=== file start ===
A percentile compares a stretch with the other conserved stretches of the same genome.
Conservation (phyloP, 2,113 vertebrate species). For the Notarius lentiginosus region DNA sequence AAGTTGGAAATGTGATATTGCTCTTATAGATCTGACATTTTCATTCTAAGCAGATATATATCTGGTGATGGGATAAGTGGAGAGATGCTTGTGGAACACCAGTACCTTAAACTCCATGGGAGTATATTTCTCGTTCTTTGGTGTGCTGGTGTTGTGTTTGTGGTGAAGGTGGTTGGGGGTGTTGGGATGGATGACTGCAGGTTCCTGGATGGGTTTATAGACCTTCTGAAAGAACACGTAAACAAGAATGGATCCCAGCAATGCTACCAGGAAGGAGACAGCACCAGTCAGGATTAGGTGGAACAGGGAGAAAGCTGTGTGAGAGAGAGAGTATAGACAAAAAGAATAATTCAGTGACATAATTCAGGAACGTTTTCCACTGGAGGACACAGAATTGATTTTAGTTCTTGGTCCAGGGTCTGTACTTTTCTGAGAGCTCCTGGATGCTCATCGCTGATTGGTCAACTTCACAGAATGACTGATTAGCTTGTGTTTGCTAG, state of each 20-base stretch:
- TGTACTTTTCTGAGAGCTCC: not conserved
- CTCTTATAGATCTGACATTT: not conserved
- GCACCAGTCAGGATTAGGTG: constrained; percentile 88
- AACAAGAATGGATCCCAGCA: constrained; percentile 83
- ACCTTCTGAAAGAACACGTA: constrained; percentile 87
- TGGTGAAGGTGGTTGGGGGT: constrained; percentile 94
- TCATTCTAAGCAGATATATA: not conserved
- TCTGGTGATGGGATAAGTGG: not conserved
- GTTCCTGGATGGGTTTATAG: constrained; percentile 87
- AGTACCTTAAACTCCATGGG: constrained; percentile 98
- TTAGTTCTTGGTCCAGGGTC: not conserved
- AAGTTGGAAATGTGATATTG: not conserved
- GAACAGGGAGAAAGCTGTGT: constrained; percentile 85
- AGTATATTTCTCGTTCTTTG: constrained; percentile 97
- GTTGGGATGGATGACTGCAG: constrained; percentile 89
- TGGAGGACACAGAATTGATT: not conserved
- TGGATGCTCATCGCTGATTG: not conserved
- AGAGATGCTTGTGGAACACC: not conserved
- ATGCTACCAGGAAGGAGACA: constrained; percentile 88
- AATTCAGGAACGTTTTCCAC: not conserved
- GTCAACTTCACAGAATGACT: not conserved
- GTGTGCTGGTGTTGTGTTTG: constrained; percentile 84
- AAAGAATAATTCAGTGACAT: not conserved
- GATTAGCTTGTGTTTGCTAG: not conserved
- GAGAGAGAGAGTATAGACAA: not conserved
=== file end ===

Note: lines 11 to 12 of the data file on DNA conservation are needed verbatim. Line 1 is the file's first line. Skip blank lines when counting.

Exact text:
- GTTCCTGGATGGGTTTATAG: constrained; percentile 87
- AGTACCTTAAACTCCATGGG: constrained; percentile 98